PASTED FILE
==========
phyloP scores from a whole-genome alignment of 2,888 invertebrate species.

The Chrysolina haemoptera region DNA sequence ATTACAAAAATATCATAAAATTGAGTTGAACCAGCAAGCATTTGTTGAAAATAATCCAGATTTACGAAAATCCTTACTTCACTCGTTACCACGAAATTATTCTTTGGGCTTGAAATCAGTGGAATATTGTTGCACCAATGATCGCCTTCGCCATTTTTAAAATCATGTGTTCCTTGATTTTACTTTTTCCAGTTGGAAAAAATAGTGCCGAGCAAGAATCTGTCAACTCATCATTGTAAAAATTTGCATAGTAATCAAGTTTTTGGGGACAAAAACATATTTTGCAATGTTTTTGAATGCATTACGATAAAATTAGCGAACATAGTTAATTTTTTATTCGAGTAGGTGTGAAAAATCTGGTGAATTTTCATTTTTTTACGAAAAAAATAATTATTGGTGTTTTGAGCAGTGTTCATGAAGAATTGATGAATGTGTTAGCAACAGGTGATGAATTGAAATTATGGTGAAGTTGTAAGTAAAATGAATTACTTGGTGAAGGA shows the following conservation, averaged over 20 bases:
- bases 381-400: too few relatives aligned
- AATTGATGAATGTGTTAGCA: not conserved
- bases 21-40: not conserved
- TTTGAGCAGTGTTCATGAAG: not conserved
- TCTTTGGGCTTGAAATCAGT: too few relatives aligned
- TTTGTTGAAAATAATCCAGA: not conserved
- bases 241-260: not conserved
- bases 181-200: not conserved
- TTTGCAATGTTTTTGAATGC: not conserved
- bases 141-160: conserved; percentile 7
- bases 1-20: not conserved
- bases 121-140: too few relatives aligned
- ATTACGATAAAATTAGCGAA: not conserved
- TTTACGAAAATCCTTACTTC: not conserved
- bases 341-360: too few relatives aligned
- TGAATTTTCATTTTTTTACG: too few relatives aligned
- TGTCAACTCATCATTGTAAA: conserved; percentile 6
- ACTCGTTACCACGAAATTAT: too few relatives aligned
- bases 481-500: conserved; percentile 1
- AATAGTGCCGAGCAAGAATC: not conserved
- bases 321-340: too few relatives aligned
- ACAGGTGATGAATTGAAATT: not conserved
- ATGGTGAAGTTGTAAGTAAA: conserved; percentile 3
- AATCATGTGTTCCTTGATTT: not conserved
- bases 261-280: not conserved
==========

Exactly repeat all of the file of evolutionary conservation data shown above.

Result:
phyloP scores from a whole-genome alignment of 2,888 invertebrate species.

The Chrysolina haemoptera region DNA sequence ATTACAAAAATATCATAAAATTGAGTTGAACCAGCAAGCATTTGTTGAAAATAATCCAGATTTACGAAAATCCTTACTTCACTCGTTACCACGAAATTATTCTTTGGGCTTGAAATCAGTGGAATATTGTTGCACCAATGATCGCCTTCGCCATTTTTAAAATCATGTGTTCCTTGATTTTACTTTTTCCAGTTGGAAAAAATAGTGCCGAGCAAGAATCTGTCAACTCATCATTGTAAAAATTTGCATAGTAATCAAGTTTTTGGGGACAAAAACATATTTTGCAATGTTTTTGAATGCATTACGATAAAATTAGCGAACATAGTTAATTTTTTATTCGAGTAGGTGTGAAAAATCTGGTGAATTTTCATTTTTTTACGAAAAAAATAATTATTGGTGTTTTGAGCAGTGTTCATGAAGAATTGATGAATGTGTTAGCAACAGGTGATGAATTGAAATTATGGTGAAGTTGTAAGTAAAATGAATTACTTGGTGAAGGA shows the following conservation, averaged over 20 bases:
- bases 381-400: too few relatives aligned
- AATTGATGAATGTGTTAGCA: not conserved
- bases 21-40: not conserved
- TTTGAGCAGTGTTCATGAAG: not conserved
- TCTTTGGGCTTGAAATCAGT: too few relatives aligned
- TTTGTTGAAAATAATCCAGA: not conserved
- bases 241-260: not conserved
- bases 181-200: not conserved
- TTTGCAATGTTTTTGAATGC: not conserved
- bases 141-160: conserved; percentile 7
- bases 1-20: not conserved
- bases 121-140: too few relatives aligned
- ATTACGATAAAATTAGCGAA: not conserved
- TTTACGAAAATCCTTACTTC: not conserved
- bases 341-360: too few relatives aligned
- TGAATTTTCATTTTTTTACG: too few relatives aligned
- TGTCAACTCATCATTGTAAA: conserved; percentile 6
- ACTCGTTACCACGAAATTAT: too few relatives aligned
- bases 481-500: conserved; percentile 1
- AATAGTGCCGAGCAAGAATC: not conserved
- bases 321-340: too few relatives aligned
- ACAGGTGATGAATTGAAATT: not conserved
- ATGGTGAAGTTGTAAGTAAA: conserved; percentile 3
- AATCATGTGTTCCTTGATTT: not conserved
- bases 261-280: not conserved